Sales of previously owned homes reached a peak in late summer, creating a momentum finale for 2015. Existing home sales accelerated as the year-end neared, indicating a pace of more than 5.5 million, according to the National Association of Realtors, making last year the strongest since 2007, just prior to the Great Recession.
Despite a late summer lapse — ascribed to a stock market selloff, interest rate uncertainty and general global domestic pessimism — pent-up demand sprang forth in the final months, with overseas investors and a slightly weaker dollar making American pre-owned homes an increasing focus of foreign money. Also playing a role was the tendency of top-tier homeowners to refurbish their residences with solar power, standby power generators and recreational supplements, such as whirlpool baths and swimming pools, plus standard enlargements.
While the 2014 sales pace indicated an impressive recovery, it was still a far cry from the six million record set in 2007. Worrying professionals about sustaining 2015 activity is the slowdown in overall employment by upper-middle-class employees, due to the reversal in energy development, and the upward creep of average home price sales at the $250,000 to $500,000 level.
Such a combination of rising prices and affordability is beginning to generate concern, as more prospective sales of late had to be consummated by reduction of initial price demands.
At the same time, reduced new home construction, which had previously slowed, has capitulated to the increased demand for existing homes.
Barring a new surge of economic growth in 2016, real estate prognosticators don’t expect much improvement in 2016, under present circumstances.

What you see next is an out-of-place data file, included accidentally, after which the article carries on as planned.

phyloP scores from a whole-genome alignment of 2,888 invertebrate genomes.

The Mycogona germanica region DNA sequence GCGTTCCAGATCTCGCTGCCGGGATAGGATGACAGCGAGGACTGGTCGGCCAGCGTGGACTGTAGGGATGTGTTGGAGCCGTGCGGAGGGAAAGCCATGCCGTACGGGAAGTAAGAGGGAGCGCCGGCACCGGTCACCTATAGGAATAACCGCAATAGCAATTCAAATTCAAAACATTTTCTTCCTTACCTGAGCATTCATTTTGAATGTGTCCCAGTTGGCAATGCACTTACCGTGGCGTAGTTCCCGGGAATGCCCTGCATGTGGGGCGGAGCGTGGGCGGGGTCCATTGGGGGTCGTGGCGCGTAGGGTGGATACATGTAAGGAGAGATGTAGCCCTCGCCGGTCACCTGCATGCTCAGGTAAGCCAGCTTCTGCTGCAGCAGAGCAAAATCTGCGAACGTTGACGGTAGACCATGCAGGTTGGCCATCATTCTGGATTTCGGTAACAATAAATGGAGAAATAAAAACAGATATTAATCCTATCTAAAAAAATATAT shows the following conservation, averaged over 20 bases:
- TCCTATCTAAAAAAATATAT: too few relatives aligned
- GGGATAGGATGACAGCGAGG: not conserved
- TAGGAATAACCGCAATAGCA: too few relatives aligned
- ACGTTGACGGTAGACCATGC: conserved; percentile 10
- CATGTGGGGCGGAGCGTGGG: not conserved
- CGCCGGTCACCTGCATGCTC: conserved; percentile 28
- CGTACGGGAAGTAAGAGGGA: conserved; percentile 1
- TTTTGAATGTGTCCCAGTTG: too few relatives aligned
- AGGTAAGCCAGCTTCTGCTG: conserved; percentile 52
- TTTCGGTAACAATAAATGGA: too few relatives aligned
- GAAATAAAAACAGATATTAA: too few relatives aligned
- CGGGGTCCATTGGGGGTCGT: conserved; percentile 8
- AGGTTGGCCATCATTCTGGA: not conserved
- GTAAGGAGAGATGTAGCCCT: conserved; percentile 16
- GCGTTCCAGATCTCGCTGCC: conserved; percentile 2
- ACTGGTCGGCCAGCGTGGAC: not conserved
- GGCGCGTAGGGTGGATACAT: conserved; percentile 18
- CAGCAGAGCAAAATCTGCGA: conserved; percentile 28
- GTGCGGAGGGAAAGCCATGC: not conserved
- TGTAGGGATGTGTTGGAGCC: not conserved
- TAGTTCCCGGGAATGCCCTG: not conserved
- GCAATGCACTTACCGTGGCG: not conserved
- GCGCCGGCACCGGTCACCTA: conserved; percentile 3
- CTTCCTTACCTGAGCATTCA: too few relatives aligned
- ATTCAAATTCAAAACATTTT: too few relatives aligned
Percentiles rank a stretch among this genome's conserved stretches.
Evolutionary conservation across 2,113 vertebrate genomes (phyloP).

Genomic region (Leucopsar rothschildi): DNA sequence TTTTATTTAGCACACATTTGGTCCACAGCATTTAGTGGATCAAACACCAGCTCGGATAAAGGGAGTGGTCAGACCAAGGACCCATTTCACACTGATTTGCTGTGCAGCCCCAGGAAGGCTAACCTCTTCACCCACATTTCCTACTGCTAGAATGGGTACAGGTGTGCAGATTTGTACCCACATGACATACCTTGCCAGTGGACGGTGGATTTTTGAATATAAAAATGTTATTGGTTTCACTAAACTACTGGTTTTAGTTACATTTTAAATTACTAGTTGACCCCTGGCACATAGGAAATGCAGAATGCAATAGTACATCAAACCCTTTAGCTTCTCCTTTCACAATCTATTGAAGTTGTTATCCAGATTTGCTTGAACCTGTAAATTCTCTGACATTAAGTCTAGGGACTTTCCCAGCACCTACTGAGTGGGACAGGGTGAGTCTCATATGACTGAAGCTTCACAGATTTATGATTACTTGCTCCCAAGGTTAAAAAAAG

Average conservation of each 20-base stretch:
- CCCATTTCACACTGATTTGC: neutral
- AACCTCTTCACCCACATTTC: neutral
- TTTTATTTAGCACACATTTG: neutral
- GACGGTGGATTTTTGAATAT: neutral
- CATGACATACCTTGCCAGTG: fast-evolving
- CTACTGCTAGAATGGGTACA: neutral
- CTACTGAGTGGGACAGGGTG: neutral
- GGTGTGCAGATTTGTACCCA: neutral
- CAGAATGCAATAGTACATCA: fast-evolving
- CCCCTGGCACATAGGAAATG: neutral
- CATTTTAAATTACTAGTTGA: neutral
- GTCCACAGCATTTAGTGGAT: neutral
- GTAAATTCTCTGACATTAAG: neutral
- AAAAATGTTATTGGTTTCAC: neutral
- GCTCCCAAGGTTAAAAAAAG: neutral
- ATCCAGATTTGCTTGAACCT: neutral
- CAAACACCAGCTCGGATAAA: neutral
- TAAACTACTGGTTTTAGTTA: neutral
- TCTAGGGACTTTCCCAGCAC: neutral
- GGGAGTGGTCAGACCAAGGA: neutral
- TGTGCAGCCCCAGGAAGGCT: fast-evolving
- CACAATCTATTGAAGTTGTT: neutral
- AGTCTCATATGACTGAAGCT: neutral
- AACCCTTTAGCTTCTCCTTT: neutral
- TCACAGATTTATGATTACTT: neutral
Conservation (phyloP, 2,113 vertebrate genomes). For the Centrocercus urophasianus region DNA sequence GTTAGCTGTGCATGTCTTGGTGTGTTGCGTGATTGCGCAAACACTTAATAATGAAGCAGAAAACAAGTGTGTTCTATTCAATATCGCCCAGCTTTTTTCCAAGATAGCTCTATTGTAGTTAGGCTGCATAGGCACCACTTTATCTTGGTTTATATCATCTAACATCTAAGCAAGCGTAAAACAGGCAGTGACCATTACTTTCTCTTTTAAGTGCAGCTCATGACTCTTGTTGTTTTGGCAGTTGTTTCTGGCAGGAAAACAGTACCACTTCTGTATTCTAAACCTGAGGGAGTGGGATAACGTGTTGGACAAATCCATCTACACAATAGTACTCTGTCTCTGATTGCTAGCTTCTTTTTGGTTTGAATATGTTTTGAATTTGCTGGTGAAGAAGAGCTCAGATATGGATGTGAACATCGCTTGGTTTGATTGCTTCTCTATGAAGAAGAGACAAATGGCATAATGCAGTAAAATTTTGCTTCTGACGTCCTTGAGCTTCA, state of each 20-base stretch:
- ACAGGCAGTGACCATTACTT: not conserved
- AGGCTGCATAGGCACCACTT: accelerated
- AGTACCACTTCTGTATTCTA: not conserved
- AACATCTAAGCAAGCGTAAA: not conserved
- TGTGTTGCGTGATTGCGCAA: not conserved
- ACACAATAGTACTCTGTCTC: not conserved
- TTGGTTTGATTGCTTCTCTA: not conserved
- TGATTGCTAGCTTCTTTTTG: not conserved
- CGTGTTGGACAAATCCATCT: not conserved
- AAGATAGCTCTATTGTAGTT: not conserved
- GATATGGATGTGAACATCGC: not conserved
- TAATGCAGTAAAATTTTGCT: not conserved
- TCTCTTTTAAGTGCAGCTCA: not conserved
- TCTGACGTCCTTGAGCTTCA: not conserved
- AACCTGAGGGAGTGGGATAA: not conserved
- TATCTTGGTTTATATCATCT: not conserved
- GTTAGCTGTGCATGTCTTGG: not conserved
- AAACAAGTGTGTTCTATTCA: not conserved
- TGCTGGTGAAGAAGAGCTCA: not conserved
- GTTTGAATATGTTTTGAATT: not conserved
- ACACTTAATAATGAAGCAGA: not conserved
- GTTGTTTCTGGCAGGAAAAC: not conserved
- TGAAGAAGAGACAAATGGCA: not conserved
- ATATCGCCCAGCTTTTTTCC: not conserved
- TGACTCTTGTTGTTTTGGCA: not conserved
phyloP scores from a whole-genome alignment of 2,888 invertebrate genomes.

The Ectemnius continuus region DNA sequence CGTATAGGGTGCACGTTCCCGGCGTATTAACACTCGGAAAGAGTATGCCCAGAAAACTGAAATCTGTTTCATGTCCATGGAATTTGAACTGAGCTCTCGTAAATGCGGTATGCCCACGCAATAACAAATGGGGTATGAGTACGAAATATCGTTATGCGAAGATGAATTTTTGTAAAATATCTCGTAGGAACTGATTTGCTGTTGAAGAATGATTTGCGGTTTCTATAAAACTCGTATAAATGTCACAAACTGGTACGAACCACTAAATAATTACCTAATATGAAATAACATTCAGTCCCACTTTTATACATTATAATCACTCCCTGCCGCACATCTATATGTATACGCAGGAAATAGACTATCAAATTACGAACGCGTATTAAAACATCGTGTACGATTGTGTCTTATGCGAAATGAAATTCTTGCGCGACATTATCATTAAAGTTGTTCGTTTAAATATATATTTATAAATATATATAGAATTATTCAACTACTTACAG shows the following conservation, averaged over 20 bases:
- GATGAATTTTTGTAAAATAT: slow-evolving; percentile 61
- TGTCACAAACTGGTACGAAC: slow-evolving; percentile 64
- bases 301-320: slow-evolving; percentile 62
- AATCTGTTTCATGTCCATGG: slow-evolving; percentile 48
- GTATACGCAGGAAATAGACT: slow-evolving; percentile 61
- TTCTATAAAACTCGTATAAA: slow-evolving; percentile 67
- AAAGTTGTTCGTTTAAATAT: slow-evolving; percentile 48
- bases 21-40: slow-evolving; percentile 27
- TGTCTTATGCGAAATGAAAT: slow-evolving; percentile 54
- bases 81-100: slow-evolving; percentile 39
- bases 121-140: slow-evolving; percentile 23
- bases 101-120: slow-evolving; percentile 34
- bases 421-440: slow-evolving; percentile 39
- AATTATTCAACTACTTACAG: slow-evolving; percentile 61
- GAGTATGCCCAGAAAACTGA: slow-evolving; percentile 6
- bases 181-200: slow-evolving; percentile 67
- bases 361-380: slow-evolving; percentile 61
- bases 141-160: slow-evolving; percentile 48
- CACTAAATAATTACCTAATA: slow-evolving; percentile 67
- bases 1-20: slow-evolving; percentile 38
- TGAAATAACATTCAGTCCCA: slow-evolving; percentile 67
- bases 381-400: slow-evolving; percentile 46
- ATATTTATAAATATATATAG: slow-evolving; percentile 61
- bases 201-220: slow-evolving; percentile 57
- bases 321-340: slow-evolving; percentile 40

Gold vs. paper money
It has been axiomatic that the buying interest of gold in its various forms (bullion, gold equities, coins, etc.) has been the option recommended by many analysts as the singular alternative to paper money, which continues to lose value as national debt rises.
Although gold has been the traditional measure of wealth since the days of antiquity, this legendary acceptance has continued to be the standard of wealth survival throughout the civilized evolution of mankind, despite the accelerating evolution that has bypassed almost all other value standards in these rapidly changing times.
Through a combination of media advertising drumbeat and instinctive fear of runaway inflationary periods, still fresh in most observers’ memory banks, gold is the one value entity that is universally regarded as rock-solid in times of economic or even geopolitical crises.
Although this confidence may generally be well-deserved, especially since nothing has equaled the historic gold standard national basis, the investment negatives should also be open to question:
- The price of gold, although generally higher at times of inflation, has ranged between $200 an ounce in the mid-1980s, when inflation was brought down, to close to $2,000 as the world was recovering from the recession. This displays the volatile nature of this valuable commodity at times of changing currency valuation periods.
- Since gold generates no interest or dividend income, it must be considered a defensive segment of any portfolio that ties up investment funds in case of unexpected crisis. Like valuables such as jewels, diamonds and other portable holdings, gold derivatives were the mandatory holdings of wealthy European minorities that were at risk from the whims of hostile governments, forcing them to depart on short notice. Obviously, real estate or other fixed investments would have to be left behind.